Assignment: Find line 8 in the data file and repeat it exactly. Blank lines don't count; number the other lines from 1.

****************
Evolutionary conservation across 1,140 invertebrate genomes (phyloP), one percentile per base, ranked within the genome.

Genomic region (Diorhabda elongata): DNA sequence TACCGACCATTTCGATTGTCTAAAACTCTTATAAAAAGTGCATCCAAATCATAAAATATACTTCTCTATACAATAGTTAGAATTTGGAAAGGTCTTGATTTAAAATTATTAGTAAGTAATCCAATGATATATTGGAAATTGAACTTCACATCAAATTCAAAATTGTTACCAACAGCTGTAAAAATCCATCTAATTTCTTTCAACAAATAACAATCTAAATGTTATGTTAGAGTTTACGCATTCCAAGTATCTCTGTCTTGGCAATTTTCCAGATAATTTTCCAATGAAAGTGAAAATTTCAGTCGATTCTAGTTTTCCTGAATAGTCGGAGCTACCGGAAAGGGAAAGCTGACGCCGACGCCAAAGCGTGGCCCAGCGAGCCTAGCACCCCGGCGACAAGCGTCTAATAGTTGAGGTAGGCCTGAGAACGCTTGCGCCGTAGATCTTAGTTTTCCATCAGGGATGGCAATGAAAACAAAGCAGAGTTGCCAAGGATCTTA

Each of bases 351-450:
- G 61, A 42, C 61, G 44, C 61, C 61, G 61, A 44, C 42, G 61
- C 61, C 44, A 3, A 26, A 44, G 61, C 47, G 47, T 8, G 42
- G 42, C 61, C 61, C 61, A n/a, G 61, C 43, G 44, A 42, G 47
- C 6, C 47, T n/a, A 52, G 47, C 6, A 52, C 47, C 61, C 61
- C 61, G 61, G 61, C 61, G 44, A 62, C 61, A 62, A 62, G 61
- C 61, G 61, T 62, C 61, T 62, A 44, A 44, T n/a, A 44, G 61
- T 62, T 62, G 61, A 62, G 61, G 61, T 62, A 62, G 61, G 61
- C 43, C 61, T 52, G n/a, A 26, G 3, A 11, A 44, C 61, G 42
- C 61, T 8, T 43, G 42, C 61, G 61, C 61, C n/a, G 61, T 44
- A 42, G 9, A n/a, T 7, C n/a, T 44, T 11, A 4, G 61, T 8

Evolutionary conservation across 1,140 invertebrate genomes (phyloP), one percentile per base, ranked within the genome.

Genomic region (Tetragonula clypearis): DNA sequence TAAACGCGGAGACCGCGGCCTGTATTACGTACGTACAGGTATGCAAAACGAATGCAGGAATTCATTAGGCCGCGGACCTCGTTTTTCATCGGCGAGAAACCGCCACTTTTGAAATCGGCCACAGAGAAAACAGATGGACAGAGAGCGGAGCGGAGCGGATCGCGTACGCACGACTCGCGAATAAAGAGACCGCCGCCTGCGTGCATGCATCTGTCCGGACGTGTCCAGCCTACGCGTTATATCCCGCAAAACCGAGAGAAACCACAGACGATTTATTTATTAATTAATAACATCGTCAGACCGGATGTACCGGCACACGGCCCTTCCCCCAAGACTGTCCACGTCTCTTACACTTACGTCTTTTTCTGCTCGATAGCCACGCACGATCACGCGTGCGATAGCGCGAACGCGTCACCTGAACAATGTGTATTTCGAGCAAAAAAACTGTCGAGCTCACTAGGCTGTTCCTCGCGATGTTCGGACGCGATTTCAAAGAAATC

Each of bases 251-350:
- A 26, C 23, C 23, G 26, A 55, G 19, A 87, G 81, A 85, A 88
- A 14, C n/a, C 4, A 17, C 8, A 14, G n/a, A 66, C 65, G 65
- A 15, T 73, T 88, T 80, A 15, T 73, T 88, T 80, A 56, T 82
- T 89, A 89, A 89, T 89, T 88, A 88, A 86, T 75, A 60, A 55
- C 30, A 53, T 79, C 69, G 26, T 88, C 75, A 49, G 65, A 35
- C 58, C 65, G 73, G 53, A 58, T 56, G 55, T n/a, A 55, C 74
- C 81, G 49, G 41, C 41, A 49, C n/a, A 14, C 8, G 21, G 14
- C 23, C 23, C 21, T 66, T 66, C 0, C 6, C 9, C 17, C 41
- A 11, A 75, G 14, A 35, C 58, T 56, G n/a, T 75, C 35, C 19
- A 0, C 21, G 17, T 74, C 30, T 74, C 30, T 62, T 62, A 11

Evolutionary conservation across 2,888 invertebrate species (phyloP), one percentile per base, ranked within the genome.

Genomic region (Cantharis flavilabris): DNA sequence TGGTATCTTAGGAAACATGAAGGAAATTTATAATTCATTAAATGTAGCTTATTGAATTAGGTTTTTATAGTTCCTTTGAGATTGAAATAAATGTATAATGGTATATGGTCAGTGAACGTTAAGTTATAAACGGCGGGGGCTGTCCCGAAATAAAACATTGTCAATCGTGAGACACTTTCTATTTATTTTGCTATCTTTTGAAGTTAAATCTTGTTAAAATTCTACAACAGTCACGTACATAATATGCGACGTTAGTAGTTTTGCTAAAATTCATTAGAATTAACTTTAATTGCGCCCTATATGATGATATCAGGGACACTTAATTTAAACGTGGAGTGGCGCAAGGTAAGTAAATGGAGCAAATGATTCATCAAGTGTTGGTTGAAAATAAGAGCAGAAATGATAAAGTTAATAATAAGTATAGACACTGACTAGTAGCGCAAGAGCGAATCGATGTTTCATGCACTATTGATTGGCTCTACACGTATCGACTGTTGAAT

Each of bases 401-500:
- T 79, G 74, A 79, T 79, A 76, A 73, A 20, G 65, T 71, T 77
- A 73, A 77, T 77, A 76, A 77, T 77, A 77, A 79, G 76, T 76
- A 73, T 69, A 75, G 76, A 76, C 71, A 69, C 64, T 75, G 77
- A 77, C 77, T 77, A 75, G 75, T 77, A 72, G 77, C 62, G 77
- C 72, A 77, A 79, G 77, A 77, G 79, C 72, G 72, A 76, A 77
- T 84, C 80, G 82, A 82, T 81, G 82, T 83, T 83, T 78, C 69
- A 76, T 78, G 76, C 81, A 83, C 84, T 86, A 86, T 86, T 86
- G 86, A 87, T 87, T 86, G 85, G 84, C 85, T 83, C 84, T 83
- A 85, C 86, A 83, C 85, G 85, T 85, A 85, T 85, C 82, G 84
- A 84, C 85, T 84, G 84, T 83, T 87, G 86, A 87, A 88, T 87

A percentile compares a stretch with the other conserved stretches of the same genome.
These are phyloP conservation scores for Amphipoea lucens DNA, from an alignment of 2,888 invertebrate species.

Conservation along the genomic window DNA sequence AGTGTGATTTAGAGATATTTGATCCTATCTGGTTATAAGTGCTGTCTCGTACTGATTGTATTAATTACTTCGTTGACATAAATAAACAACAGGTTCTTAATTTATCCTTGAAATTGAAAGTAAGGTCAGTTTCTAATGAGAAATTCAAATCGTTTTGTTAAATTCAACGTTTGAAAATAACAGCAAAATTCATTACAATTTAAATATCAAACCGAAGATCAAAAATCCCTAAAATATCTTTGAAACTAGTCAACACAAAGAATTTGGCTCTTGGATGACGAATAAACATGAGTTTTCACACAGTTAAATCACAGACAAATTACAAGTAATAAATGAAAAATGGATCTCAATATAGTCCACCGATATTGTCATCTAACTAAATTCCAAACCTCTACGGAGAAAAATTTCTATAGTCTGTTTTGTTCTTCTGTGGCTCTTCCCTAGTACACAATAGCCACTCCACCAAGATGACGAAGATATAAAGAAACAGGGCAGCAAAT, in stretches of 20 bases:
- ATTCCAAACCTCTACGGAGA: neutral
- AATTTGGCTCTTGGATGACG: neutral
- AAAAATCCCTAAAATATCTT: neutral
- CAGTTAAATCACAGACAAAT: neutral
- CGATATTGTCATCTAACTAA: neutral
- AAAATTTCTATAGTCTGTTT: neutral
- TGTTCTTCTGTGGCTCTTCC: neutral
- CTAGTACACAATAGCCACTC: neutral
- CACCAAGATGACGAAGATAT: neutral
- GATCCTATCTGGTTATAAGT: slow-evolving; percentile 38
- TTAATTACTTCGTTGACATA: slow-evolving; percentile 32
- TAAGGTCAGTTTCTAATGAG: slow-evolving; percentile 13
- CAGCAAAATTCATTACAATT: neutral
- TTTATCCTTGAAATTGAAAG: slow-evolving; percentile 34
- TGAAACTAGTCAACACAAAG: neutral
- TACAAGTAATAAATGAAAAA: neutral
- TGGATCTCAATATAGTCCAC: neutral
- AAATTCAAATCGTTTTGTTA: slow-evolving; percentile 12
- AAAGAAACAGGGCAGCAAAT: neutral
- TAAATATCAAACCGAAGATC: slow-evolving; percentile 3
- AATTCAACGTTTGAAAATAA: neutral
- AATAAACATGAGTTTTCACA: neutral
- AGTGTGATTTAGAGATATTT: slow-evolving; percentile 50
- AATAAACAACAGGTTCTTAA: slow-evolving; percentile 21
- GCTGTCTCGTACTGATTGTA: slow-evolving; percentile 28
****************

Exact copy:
- C 61, G 61, G 61, C 61, G 44, A 62, C 61, A 62, A 62, G 61